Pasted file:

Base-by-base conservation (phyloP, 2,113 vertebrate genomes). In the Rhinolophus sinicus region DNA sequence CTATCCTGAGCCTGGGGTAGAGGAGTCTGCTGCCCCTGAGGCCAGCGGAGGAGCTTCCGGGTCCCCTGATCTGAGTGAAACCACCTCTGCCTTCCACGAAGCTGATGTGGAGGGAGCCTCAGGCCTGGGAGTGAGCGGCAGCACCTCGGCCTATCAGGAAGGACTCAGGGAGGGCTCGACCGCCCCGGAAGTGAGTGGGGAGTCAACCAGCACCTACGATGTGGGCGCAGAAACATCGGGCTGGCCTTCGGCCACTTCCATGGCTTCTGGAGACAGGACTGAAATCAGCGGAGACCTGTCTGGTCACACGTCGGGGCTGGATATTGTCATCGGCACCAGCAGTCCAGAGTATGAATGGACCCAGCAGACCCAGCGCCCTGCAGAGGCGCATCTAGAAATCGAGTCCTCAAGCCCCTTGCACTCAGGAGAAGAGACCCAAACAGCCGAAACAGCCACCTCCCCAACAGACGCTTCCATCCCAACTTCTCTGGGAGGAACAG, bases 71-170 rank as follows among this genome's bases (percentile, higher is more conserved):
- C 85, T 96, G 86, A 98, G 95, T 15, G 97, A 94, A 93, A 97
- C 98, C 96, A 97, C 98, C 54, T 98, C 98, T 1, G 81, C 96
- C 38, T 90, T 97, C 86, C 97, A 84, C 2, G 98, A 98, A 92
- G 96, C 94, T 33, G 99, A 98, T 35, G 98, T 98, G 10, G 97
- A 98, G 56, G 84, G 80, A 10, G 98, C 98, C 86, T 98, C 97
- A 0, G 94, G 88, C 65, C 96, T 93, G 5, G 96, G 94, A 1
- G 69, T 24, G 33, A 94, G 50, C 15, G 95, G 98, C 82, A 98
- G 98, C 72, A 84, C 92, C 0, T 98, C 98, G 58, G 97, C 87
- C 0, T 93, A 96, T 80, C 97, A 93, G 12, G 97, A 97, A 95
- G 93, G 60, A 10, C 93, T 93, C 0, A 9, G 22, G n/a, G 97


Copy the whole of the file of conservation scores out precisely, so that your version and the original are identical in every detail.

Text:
Base-by-base conservation (phyloP, 2,113 vertebrate genomes). In the Rhinolophus sinicus region DNA sequence CTATCCTGAGCCTGGGGTAGAGGAGTCTGCTGCCCCTGAGGCCAGCGGAGGAGCTTCCGGGTCCCCTGATCTGAGTGAAACCACCTCTGCCTTCCACGAAGCTGATGTGGAGGGAGCCTCAGGCCTGGGAGTGAGCGGCAGCACCTCGGCCTATCAGGAAGGACTCAGGGAGGGCTCGACCGCCCCGGAAGTGAGTGGGGAGTCAACCAGCACCTACGATGTGGGCGCAGAAACATCGGGCTGGCCTTCGGCCACTTCCATGGCTTCTGGAGACAGGACTGAAATCAGCGGAGACCTGTCTGGTCACACGTCGGGGCTGGATATTGTCATCGGCACCAGCAGTCCAGAGTATGAATGGACCCAGCAGACCCAGCGCCCTGCAGAGGCGCATCTAGAAATCGAGTCCTCAAGCCCCTTGCACTCAGGAGAAGAGACCCAAACAGCCGAAACAGCCACCTCCCCAACAGACGCTTCCATCCCAACTTCTCTGGGAGGAACAG, bases 71-170 rank as follows among this genome's bases (percentile, higher is more conserved):
- C 85, T 96, G 86, A 98, G 95, T 15, G 97, A 94, A 93, A 97
- C 98, C 96, A 97, C 98, C 54, T 98, C 98, T 1, G 81, C 96
- C 38, T 90, T 97, C 86, C 97, A 84, C 2, G 98, A 98, A 92
- G 96, C 94, T 33, G 99, A 98, T 35, G 98, T 98, G 10, G 97
- A 98, G 56, G 84, G 80, A 10, G 98, C 98, C 86, T 98, C 97
- A 0, G 94, G 88, C 65, C 96, T 93, G 5, G 96, G 94, A 1
- G 69, T 24, G 33, A 94, G 50, C 15, G 95, G 98, C 82, A 98
- G 98, C 72, A 84, C 92, C 0, T 98, C 98, G 58, G 97, C 87
- C 0, T 93, A 96, T 80, C 97, A 93, G 12, G 97, A 97, A 95
- G 93, G 60, A 10, C 93, T 93, C 0, A 9, G 22, G n/a, G 97